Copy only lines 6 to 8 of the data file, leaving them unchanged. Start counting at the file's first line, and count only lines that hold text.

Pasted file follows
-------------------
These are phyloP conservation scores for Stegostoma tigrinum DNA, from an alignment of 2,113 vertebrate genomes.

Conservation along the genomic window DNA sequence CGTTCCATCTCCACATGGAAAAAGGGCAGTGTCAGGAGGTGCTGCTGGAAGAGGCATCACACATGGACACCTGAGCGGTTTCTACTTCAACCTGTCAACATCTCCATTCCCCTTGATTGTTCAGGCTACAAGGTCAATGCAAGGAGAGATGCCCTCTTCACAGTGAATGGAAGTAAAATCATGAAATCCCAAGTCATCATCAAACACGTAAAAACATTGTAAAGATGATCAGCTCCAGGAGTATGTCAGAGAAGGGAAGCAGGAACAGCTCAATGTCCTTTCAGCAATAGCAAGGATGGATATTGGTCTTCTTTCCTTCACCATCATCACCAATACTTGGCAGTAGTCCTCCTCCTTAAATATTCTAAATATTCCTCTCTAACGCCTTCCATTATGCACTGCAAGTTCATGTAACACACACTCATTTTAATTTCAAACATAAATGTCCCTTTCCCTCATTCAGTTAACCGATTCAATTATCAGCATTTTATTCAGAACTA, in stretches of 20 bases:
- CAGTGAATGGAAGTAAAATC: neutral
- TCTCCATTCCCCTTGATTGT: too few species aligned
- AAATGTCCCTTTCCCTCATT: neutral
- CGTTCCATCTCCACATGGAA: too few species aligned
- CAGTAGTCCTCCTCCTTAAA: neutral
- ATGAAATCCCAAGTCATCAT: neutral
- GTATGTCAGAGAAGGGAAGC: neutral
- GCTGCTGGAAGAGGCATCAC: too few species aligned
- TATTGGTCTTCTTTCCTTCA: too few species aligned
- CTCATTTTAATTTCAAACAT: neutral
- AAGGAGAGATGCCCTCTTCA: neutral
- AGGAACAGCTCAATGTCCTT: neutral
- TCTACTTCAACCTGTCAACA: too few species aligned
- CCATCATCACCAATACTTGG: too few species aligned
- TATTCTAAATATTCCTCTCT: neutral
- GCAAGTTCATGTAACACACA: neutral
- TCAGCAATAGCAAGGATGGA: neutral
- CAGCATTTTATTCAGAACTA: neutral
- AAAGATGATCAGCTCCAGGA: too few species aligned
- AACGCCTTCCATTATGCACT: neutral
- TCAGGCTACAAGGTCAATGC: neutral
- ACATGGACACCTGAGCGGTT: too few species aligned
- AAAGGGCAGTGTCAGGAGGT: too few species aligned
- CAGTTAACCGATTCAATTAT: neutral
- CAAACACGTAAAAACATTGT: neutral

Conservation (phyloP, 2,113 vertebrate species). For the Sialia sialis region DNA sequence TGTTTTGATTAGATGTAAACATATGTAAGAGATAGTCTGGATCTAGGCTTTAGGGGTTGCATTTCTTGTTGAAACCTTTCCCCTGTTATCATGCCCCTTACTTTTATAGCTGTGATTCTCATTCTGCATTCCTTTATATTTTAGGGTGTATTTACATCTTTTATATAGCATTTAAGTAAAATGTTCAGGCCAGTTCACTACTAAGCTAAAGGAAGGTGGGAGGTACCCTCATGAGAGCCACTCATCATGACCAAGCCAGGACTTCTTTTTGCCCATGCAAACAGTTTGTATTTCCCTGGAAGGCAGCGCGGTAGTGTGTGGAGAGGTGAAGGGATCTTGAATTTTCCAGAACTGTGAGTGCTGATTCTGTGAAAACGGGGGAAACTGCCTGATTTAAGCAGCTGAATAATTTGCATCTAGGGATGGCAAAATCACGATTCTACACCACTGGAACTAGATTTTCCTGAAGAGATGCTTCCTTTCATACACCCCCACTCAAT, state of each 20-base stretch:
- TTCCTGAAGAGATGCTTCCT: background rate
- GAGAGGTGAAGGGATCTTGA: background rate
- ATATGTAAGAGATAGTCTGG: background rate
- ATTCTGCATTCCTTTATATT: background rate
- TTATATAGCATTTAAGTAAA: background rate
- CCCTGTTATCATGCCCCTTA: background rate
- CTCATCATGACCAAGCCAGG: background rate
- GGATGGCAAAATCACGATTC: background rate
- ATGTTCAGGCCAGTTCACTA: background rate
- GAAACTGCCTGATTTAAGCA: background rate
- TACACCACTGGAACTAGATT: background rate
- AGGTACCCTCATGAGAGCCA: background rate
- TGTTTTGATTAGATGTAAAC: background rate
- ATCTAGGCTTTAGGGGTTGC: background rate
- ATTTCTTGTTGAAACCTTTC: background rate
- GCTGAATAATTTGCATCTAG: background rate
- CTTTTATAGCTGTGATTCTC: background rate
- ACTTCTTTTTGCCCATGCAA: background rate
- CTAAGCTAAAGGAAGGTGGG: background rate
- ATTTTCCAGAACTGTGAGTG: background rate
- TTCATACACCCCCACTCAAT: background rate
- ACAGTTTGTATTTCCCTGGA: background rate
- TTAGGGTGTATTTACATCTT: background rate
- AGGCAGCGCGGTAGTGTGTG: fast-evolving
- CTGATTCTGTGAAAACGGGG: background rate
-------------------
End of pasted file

- CGTTCCATCTCCACATGGAA: too few species aligned
- CAGTAGTCCTCCTCCTTAAA: neutral
- ATGAAATCCCAAGTCATCAT: neutral